NON TRADITIONAL MANUFACTURING PROCESSES- An overview
Introduction Non-traditional manufacturing processes is defined as a group of processes that remove excess material by various techniques involving mechanical, thermal, electrical or chemical energy or combinations of these energies but do not use a sharp cutting tools as it needs to be used for traditional manufacturing processes. Extremely hard and brittle materials are difficult to machine by traditional machining processes such as turning, drilling, shaping and milling. Non traditional machining processes, also called advanced manufacturing processes, are employed where traditional machining processes are not feasible, satisfactory or economical due to special reasons as outlined below. • • • Very hard fragile materials difficult to clamp for traditional machining When the work piece is too flexible or slender When the shape of the part is too complex
Several types of non-traditional machining processes have been developed to meet extra required machining conditions. When these processes are employed properly, they offer many advantages over non-traditional machining processes. The common non-traditional machining processes are described in this section. Electrical Discharge Machining (EDM) Electrical discharge machining (EDM) is one of the most widely used non-traditional machining processes. The main attraction of EDM over traditional machining processes such as metal cutting using different tools and grinding is that this technique utilises thermoelectric process to erode undesired materials from the work piece by a series of discrete electrical sparks between the work piece and the electrode. A picture of EDM machine in operation is shown in Figure 1.
Figure 1: Electrical discharge machine The traditional machining processes rely on harder tool or abrasive material to remove the softer material whereas non-traditional machining processes such as EDM uses electrical spark or thermal energy to erode unwanted material in order to create desired shape. So, the hardness of the material is no longer a dominating factor for EDM process. A schematic of an EDM process is shown in Figure 2, where the tool and the workpiece are immersed in a dielectric fluid.
Figure 2: Schematic of EDM process EDM removes material by discharging an electrical current, normally stored in a capacitor bank, across a small gap between the tool (cathode) and the workpiece (anode) typically in the order of 50 volts/10amps. -2-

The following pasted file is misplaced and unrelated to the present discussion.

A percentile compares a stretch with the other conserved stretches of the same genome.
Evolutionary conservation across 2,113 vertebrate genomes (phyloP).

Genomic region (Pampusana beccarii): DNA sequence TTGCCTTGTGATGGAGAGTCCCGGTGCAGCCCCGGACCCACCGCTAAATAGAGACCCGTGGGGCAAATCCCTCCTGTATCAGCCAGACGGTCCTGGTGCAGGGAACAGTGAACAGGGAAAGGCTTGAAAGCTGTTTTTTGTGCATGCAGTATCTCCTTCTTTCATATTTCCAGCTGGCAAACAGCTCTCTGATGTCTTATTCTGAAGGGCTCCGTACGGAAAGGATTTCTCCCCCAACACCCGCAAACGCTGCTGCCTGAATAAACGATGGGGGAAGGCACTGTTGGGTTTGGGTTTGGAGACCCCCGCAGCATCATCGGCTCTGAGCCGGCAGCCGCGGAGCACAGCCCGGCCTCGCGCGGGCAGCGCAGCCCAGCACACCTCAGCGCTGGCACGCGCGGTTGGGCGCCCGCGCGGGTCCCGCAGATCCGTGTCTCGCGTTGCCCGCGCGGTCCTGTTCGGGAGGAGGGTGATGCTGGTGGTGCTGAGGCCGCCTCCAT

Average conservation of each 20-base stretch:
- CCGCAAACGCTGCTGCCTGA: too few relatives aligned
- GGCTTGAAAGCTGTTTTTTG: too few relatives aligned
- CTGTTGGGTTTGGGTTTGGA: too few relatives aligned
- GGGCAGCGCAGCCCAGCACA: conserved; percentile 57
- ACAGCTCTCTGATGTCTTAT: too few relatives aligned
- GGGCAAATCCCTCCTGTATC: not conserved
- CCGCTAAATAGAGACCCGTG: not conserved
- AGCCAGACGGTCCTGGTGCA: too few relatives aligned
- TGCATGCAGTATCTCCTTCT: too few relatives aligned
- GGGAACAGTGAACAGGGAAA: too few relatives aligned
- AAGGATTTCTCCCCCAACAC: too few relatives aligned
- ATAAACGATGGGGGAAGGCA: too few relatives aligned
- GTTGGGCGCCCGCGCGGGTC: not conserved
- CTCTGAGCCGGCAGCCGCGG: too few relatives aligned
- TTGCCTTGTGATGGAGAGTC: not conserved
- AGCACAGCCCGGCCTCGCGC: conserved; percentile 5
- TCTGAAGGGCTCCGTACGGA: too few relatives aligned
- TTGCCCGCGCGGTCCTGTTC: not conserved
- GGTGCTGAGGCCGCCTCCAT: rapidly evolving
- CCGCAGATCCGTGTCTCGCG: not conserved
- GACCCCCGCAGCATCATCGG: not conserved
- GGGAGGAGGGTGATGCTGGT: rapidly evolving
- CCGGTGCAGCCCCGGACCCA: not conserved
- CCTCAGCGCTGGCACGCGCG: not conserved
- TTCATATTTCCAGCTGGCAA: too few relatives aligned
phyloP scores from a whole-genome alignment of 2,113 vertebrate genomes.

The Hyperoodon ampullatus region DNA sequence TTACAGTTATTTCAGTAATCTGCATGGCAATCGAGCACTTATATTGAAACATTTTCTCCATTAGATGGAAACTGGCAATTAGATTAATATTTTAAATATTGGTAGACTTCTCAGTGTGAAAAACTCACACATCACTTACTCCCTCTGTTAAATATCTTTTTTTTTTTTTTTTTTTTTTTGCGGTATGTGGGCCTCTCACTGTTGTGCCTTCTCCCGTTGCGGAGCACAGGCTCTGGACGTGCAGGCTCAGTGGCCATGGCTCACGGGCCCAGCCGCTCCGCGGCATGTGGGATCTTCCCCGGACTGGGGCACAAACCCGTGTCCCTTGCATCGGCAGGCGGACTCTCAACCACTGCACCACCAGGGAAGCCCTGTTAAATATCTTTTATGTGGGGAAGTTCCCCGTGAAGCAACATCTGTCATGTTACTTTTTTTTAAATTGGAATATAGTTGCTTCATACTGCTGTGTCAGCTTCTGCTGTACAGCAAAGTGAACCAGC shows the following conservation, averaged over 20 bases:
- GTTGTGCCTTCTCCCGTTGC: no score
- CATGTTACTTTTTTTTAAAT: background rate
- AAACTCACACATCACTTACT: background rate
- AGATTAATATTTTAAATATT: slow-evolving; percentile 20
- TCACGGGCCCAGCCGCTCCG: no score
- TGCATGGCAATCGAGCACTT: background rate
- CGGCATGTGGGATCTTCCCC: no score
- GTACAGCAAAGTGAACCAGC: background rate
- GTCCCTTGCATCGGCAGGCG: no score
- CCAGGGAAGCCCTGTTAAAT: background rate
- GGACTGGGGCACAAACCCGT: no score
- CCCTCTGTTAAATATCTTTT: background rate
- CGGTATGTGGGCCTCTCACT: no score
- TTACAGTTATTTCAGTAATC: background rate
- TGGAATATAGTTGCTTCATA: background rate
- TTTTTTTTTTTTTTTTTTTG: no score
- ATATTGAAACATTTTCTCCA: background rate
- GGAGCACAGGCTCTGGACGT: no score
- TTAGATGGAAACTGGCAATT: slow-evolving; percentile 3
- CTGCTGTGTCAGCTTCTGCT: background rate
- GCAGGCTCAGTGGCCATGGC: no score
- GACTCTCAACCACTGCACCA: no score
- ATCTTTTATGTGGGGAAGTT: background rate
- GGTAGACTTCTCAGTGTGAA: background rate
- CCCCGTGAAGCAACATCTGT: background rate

Application of EDM The EDM process has the ability to machine hard, difficult-to-machine materials. Parts with complex, precise and irregular shapes for forging, press tools, extrusion dies, difficult internal shapes for aerospace and medical applications can be made by EDM process. Some of the shapes made by EDM process are shown in Figure 3.
Figure 3: Difficult internal parts made by EDM process Working principle of EDM As shown in Figure 1, at the beginning of EDM operation, a high voltage is applied across the narrow gap between the electrode and the workpiece. This high voltage induces an electric field in the insulating dielectric that is present in narrow gap between electrode and workpiece. This cause conducting particles suspended in the dielectric to concentrate at the points of strongest electrical field. When the potential difference between the electrode and the workpiece is sufficiently high, the dielectric breaks down and a transient spark discharges through the dielectric fluid, removing small amount of material from the workpiece surface. The volume of the material removed per spark discharge is typically in the range of 10-6 to 106
The material removal rate, MRR, in EDM is calculated by the following foumula: MRR = 40 I / Tm 1.23 (cm3/min) Where, I is the current amp, Tm is the melting temperature of workpiece in 0C -3-
Advantages of EDM The main advantages of DM are: • • • • By this process, materials of any...
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